The new United Oil station manages to look futuristic while referencing optimistic postwar times of half a century ago.
In a city driven by cars, Los Angeles radio stations regularly call out where to find the cheapest gas in town. Usually, it's at a United Oil station.
The Southern California chain isn't just cheaper—it's also known for having some of the most eye-catching gas stations in town. But topiary and competitive pricing won't be what distinguish the new United Oil gas station/convenience store/car wash going up at the corner of Slauson and La Brea avenues. Designed by Santa Monica, Calif.–based Kanner Architects, the station captures the momentum of nearby freeways with two sweeping gestures: a concrete ramp to the car wash that winds around, over, and behind the market, and a steel structure that forms the roof of the market, then curves around to become a soaring canopy over the pumps.
“In a very subtle way, [the design] refers back to post-war, optimistic times,” says Stephen Kanner, 51, the third-generation president of his family's firm. “But definitely it's intended to be a futuristic statement.”
The 20,600-square-foot project is due for completion in June. Its curving canopy, which encompasses about 7,000 square feet, has been one of the more complicated pieces of the station's construction, says construction manager Jon Murga, president of Advanced Building Group. The canopy's elevation changes from 14 feet to 31 feet, and the columns supporting it are skewed, each at a different angle. “We went through a lot of heartache and headache to get it right,” he says, explaining that his company came into the project during the design phase on a fixed-fee basis, rather than winning a bid after the design was complete. As a result, “We're working for solutions, not how much our change order is going to be,” he says, adding, “This business doesn't need to be difficult.”
According to Murga, the steel package for the canopy was about $800,000; the concrete package for the poured-in-place concrete ramp to the car wash was about $850,000; the Bendheim glass that clads the circular tower was shipped from Germany and cost about $375,000. The project's total price tag is approaching $4.5 million, which easily makes it the most expensive United Oil station to date.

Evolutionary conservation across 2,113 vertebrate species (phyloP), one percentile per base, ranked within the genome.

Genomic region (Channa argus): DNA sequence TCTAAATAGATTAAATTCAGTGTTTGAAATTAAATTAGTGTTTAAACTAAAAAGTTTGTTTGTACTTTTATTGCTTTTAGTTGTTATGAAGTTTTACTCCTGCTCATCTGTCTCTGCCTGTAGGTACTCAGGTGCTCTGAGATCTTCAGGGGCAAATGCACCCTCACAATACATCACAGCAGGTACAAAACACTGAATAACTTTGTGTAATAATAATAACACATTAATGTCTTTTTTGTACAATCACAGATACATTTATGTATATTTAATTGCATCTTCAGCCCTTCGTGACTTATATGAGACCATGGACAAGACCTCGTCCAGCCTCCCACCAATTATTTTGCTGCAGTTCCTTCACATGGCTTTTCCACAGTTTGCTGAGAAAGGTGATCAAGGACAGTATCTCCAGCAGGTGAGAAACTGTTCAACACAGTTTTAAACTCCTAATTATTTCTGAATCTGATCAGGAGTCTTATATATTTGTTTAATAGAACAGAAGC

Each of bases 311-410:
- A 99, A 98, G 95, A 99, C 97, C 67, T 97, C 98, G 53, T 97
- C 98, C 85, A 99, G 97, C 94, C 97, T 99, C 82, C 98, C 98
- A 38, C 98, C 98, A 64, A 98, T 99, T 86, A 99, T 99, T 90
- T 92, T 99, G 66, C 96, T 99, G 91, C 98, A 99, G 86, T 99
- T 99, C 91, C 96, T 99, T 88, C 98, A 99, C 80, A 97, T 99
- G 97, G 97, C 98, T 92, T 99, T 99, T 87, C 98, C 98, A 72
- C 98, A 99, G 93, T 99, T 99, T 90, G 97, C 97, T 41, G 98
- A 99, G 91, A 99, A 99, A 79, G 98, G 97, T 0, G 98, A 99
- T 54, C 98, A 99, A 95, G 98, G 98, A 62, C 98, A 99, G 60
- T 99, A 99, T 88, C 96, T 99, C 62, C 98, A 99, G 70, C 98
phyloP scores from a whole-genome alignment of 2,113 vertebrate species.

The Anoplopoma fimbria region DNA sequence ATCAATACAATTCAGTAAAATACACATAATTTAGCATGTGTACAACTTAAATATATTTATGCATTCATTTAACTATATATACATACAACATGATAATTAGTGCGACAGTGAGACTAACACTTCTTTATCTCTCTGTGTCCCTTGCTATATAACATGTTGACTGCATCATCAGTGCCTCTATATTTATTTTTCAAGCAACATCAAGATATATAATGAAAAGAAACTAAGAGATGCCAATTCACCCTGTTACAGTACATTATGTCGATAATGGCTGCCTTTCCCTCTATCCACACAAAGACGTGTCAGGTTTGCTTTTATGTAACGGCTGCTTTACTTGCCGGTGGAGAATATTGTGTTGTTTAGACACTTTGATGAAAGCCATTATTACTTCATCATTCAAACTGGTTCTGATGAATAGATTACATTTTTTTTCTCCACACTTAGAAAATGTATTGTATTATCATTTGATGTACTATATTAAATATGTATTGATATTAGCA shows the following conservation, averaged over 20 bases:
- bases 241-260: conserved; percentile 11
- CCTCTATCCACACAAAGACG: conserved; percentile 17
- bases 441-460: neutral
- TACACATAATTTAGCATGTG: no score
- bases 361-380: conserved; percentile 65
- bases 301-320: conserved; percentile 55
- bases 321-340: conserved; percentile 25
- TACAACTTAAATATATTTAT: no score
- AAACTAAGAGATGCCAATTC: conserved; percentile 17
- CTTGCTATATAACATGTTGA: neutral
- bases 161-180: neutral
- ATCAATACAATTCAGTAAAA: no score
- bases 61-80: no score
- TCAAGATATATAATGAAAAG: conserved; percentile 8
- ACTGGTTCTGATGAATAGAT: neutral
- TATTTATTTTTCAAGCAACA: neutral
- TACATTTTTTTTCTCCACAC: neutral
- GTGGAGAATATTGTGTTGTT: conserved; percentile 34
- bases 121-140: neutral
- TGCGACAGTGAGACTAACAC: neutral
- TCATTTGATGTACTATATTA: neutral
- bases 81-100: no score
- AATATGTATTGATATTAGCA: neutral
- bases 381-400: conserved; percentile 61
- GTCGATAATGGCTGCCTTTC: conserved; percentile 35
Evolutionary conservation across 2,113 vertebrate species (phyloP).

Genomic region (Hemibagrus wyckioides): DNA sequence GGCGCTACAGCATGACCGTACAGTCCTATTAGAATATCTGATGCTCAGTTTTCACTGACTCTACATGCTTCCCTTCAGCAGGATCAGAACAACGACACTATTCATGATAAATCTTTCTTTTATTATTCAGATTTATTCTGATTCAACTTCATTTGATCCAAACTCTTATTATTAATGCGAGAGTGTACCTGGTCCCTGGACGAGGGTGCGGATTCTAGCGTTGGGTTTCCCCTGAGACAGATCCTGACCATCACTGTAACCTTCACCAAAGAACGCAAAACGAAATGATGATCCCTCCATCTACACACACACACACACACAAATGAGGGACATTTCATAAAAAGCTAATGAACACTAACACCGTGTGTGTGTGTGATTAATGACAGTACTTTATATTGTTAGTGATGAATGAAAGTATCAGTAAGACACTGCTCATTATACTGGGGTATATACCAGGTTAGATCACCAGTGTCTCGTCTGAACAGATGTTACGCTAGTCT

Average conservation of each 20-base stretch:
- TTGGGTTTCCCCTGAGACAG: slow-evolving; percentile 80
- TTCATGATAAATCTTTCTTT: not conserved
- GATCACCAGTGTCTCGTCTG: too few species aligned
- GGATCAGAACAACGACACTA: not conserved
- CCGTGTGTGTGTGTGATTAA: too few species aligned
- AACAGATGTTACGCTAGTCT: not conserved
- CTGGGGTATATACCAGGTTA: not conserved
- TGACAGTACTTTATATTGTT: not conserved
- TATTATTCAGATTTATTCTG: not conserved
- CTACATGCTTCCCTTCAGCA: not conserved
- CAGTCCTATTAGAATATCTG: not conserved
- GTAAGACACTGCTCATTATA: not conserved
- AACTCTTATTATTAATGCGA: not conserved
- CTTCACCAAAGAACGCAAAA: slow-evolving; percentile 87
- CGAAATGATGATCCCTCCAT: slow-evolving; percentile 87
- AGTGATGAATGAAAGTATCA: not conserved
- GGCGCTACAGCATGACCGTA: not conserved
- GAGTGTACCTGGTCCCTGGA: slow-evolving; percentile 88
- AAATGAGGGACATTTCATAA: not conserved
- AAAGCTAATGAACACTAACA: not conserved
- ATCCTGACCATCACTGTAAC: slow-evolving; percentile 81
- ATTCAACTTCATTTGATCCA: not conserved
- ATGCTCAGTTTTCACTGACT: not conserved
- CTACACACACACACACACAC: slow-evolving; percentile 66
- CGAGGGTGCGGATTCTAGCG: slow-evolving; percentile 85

United Oil began paying more attention to the design of their stations after the success of restoring a 50-year-old gas station in Redondo Beach, Calif. The restoration required not much more than a fresh coat of paint and some landscaping, which thirdgeneration United Oil owner Jeff Appel planted himself. “The city appreciated it, and we got a little beautification award. But that little difference made a big difference in the way we did business,” Appel says, leading him to develop a series of 25 showplace stations, most designed in-house. “We have the nicest stations, and I think the customers appreciate that.”
For this project, Kanner Architects designed not just the station but all of its elements, including the terrazzo floors in the market, the cabinets that hold candy and cigarettes, the numbering at the pumps, and the sign at the corner (a corner shared with three other gas stations). “It's this very rare product,” says Kanner, though his firm has had the opportunity to provide total design services for other commercial clients, including Puma stores worldwide.
In what has to be the equivalent of a fairy tale come true for architects, a simple napkin sketch sold Appel on Kanner Architects and the curvilinear design. “When I saw it on the napkin, I loved it, and the more it starts to develop, I love it even more,” Appel says.
Stephen Kanner, third generation president of Kanner Architects, sees his firm's design as futuristic.
Client Jeff Appel is owner of his family firm, United Oil, which is known for its distinctive gas stations.
Construction manager Jon Murga partly credits the project's success to working on a fixed-fee basis.